As the Ministry of Sport and Community Development launched its 2024 Pink Reign campaign at the Hilton Trinidad and Conference Centre, St Ann's on Wednesday, minister Shamfa Cudjoe-Lewis says the programme will go a long way in "breaking down barriers" for women and girls.
Entering its fifth year, Pink Reign is geared towards promoting the involvement of women and girls in sport, through various sporting activities and educational workshops. Cudjoe-Lewis said, the programme "is not all about getting the next Dwight Yorke or Jereem Richards, but we are trying to mould people who can lead" as well.
In her feature address, Cudjoe-Lewis said it is important for women in sport to know they have the power to be on par with their male counterparts, and she said Pink Reign can be the starting point for aspiring professionals both on and off the field to chart their own course.
"The harsh and unvarnished fact is that girls are not born under-confident and girls are not born unsporting. Certain societal influences and prejudices, however, embedded over time, have served that unjust cause," Cudjoe-Lewis told the audience.
"The Pink Reign campaign is designed to bring an end to that. Thankfully, the statistics have pointed in a positive direction."
Cudjoe-Lewis said the upcoming 2024 Paris Olympics will be a landmark moment, as the vast representation from women will see "a full gender balance" in participation at the event.
"Not only is the participation of girls and women in sport increasing, but also, there has been the removal of artificial barriers.
"The Pink Reign campaign is an excellent example and initiative which is working toward the development of women and girls in sport."
Cudjoe-Lewis also applauded Cricket West Indies (CWI) for their steps in advancing women's cricket. Last week, as part of an MOU signed with the West Indies Players' Association (WIPA), CWI revealed their plans to achieve parity in pay for men's and women's cricketers at the regional and international level by October 2027.
"I want to congratulate CWI on this recent commitment to pay equity and gender parity for all West Indies cricket teams. That means men and women will get the same type of compensation," Cudjoe-Lewis said.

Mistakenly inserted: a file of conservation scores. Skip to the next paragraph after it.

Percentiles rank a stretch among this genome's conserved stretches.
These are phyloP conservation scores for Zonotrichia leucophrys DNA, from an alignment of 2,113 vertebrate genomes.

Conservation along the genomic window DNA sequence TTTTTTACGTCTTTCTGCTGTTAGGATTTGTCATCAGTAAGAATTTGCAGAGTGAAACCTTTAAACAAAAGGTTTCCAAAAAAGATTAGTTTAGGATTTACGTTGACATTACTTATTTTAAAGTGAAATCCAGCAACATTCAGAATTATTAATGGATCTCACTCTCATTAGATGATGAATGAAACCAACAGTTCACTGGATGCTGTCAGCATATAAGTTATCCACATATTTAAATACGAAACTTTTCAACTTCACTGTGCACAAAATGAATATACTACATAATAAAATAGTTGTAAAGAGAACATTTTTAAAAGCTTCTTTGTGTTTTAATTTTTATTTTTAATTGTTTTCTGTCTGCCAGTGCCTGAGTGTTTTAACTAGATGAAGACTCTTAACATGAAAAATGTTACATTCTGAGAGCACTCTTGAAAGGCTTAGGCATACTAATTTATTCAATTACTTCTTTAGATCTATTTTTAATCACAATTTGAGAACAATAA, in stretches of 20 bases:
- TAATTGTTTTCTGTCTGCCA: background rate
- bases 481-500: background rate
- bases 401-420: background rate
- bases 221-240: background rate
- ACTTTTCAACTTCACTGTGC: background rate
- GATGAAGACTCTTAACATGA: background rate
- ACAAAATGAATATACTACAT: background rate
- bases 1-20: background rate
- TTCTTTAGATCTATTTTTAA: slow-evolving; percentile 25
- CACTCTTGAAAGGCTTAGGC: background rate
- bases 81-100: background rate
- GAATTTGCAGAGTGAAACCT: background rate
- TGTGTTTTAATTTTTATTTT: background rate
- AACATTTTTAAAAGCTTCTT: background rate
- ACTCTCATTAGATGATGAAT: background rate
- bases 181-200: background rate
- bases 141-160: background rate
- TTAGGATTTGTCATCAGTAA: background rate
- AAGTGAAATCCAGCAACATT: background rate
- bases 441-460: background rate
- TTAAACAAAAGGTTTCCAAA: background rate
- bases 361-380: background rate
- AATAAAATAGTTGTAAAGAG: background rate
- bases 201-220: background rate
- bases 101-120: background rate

"It has happened late, but it has happened in cricket and we need to see that kind of change and progress taking place in football and different sporting disciplines."
From 2020 to 2023, Cudjoe-Lewis said over 1,000 girls have participated in the #GirlsrunTTChallenge and she expects 2024 to be even more fruitful. At Thursday's launch, last year's top performers in the challenge were awarded, with nine-year-old Arya Joseph and 74-year-old Ingrid Muriell both recognised for being the youngest and most senior participants respectively.
The 2024 Pink Reign schedule includes free fitness sessions, life skills workshops, martial arts sessions, dancing, the popular running challenge and six panel discussions, titled You Go Girl. The 2024 panel discussions kicked off with the topic, Women's hormones and sport: How much do they affect us?
The panel discussion focused on puberty, menopause and women's menstruation cycles, with the panellists explaining how women can be affected in varying ways when carrying out their daily activities or competing in sport. Dr Vanessa Harry said the topic of menstruation was deemed as taboo, and she urged both men and women to have more open discussions to foster better understanding.
Natasha Nunez-St Clair, secretary at Menopause Empowerment Network of TT and Gwendolyn Smith, vice president of TT Association of Masters Athletics, were the other panellists.
Pink Reign activities started earlier this month and are expected to run till September.